Compact Power Divider Switches 0.5 To 2.1 GHz

Sept. 20, 2013
By integrating a failsafe switch with a power divider, a multiple-function component can simplify GPS system designs from 0.5 to 2.1 GHz.

Integration is one key to miniaturization, and it was the design path chosen for the model SWDL22030 RF/microwave power divider from TRM Microwave. The compact power divider, which operates from 0.5 to 2.1 GHz, incorporates a 3-dB power divider with an integrated single-pole, double-throw (SPDT) fail-safe switch on the input port. The end result is a single, compact unit that combines two important system functions: signal switching and power division. By combining these two functions into a single unit, TRM has simplified system design, saved space, and demonstrated custom design/fabrication capabilities.

The SWDL22030 was originally designed for use in a Global-Positioning-System (GPS) application, but this broadband design can be used in any application requiring user-controlled power division and signal routing between antennas and receivers. The SWDL22030 is capable of maintaining its specified performance levels over a wide temperature range, which enables it to be used in high-altitude applications. It includes a DC-blocked RF signal path and a DC-pass RF path for system flexibility.

The model SWDL22030 switched power divider spans a frequency range from 0.5 to 2.1 GHz.

The SWDL22030 (see figure) combines two high-frequency component functions within a small package measuring just 1.5 x 1.5 x 0.100 in., with four RF connectors and two DC pins. It also provides users with two traditional component functions that are now impedance matched and optimized for performance when working together—and without the usual problems that can plague passive high-frequency components when tying them together, such as amplitude and phase imbalances. The SWDL22030 achieves impressive impedance matching between the switch and the power divider, which allows for a typical amplitude imbalance of ±0.6 dB and a typical phase imbalance ±4 deg. across the full 500-to-2100-MHz frequency range (see table).

The SWDL22030 has less than 5-dB across its full frequency range, which is a combination of the separate insertion losses for the power divider and the fail-safe switch. The SWDL22030 exhibits a typical input/output VSWR of 1.50:1 across the full frequency range, and maximum VSWR of 2.0:1. Minimum isolation between the output ports is 18 dB, and 20 dB from input to output ports. In terms of handling power, the SWDL22030 is rated for continuous-wave (CW) input power levels as high as 1 W (+30 dBm).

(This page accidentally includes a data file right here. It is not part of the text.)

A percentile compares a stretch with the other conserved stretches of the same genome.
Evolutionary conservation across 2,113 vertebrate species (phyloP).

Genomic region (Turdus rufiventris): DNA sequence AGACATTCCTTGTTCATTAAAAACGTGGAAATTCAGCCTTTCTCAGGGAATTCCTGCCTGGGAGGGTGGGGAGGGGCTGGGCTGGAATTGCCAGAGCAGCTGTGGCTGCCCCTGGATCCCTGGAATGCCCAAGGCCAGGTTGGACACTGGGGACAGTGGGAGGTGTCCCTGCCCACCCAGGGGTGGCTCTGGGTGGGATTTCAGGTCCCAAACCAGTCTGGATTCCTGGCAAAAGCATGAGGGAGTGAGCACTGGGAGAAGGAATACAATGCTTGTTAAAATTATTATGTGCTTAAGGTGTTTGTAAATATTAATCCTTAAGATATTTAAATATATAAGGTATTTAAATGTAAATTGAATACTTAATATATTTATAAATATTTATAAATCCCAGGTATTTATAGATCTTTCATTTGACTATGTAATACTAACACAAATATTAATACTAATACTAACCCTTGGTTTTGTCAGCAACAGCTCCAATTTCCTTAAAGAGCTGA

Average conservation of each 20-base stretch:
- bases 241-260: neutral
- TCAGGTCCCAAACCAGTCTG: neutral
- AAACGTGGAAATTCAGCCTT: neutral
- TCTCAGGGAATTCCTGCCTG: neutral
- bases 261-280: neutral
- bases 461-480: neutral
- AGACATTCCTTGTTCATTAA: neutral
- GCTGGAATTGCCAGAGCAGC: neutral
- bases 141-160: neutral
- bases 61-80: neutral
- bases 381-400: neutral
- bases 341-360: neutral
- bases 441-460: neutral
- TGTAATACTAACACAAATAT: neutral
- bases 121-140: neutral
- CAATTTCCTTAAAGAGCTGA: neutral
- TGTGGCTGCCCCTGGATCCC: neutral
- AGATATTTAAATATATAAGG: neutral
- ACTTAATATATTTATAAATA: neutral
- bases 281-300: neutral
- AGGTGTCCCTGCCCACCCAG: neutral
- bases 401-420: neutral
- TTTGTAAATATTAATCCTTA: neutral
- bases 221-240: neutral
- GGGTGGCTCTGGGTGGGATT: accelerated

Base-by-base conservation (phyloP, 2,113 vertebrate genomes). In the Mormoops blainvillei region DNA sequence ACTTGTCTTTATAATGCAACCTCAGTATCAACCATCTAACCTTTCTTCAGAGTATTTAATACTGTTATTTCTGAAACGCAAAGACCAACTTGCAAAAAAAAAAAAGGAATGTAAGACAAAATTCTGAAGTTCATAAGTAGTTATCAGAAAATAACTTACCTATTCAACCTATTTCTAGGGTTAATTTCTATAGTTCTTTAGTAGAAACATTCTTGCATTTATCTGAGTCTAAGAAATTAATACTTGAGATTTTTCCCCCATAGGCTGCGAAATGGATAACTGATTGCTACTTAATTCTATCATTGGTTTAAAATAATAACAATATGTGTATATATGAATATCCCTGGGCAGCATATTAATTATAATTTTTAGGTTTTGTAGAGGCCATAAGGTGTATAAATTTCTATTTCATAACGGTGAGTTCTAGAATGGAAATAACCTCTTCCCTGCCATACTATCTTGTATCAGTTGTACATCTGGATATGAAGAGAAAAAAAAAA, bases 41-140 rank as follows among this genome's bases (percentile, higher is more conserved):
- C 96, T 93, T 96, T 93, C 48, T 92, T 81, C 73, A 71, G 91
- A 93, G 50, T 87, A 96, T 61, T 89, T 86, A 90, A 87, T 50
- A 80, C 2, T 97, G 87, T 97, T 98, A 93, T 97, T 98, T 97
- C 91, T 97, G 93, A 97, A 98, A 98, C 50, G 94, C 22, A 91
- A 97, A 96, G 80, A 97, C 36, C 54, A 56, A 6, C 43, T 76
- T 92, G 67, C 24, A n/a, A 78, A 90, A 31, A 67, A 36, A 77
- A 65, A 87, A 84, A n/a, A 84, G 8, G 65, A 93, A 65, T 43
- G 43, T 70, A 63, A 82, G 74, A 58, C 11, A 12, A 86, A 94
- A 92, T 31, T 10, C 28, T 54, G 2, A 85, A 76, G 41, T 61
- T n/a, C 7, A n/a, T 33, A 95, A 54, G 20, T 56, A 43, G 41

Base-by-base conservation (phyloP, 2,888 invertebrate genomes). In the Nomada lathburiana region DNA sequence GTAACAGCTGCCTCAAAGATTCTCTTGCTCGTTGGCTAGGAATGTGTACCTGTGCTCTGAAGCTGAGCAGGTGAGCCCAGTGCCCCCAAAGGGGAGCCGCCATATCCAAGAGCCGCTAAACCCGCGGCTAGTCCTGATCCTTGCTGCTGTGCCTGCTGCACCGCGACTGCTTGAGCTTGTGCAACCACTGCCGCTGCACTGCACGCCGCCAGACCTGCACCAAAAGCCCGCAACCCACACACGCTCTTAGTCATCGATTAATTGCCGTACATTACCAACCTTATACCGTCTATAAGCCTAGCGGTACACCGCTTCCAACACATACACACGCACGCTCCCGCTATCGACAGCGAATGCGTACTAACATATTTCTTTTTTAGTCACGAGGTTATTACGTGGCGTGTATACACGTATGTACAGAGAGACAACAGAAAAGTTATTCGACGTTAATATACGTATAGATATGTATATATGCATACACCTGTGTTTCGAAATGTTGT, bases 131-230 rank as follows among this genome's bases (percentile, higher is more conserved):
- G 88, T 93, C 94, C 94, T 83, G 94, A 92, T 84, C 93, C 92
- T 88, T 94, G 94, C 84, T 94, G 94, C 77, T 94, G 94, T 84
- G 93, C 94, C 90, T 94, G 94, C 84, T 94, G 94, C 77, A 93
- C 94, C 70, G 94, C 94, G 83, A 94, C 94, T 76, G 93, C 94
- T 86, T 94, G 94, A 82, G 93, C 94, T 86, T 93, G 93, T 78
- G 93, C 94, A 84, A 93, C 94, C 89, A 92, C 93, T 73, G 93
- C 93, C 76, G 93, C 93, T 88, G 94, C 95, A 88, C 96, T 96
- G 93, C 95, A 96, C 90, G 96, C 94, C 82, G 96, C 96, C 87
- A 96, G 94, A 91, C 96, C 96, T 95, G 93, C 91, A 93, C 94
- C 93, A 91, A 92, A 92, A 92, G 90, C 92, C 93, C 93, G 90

In use, the SWDL22030 provides two 50-Ω input and two 50-Ω output coaxial ports, with female SMA connectors. One pair of the input and output connectors provides the DC pass path and one pair forms the DC blocked path. The internal switch features 10 ms switching speed and can pass as much as 0.5 A current through the RF contacts. The switching function is controlled via voltages of 18 to 32 V, with maximum switch control current of 0.060 A. Soldered posts are used as the switch’s control connectors.

For system applications requiring selective inputs for two simultaneous outputs (i.e., a selected transmitter splitting its signal and feeding two antennas at the same time) and/or two simultaneous inputs switched to one of two outputs (i.e., two antennas combining and feeding a selected receiver), the SWDL22030 provides the means to achieve that function. It also can simplify system design and save space. It is usable across operating temperatures from -55 to +85°C and, without the interface issues of separate components, should maintain performance under rugged environmental conditions, and without the interface issues usually encountered with separate components.

TRM Microwave, 280 South River Rd., Bedford, NH 03110; (603) 627-6000.

About the Author

Jack Browne | Technical Contributor

Jack Browne, Technical Contributor, has worked in technical publishing for over 30 years. He managed the content and production of three technical journals while at the American Institute of Physics, including Medical Physics and the Journal of Vacuum Science & Technology. He has been a Publisher and Editor for Penton Media, started the firm’s Wireless Symposium & Exhibition trade show in 1993, and currently serves as Technical Contributor for that company's Microwaves & RF magazine. Browne, who holds a BS in Mathematics from City College of New York and BA degrees in English and Philosophy from Fordham University, is a member of the IEEE.

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